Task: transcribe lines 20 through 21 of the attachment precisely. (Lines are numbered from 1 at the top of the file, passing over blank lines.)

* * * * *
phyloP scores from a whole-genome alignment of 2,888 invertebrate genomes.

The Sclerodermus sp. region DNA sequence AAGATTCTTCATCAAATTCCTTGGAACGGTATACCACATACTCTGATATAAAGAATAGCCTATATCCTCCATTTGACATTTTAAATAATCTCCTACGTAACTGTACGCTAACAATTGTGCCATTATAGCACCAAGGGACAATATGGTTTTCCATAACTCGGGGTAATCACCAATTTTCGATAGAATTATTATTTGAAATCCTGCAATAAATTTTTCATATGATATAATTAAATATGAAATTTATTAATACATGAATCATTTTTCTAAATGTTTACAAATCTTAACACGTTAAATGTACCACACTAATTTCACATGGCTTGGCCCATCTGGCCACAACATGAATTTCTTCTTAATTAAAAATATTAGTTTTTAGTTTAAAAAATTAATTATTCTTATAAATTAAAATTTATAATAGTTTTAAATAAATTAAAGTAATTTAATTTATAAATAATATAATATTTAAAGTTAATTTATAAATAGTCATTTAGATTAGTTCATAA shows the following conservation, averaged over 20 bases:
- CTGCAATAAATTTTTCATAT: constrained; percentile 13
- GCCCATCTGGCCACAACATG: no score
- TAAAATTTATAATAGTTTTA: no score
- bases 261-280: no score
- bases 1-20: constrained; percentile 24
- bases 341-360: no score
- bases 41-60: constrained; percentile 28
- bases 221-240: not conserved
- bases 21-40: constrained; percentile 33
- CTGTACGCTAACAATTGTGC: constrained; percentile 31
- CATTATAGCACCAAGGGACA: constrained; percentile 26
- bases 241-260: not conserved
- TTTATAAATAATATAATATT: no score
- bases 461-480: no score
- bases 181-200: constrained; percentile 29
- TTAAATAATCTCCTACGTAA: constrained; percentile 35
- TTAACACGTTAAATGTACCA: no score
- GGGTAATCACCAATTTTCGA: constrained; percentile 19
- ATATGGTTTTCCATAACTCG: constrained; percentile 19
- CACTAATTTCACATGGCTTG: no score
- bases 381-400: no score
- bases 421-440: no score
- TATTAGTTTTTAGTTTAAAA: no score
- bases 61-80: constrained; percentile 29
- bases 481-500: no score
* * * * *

- GGGTAATCACCAATTTTCGA: constrained; percentile 19
- ATATGGTTTTCCATAACTCG: constrained; percentile 19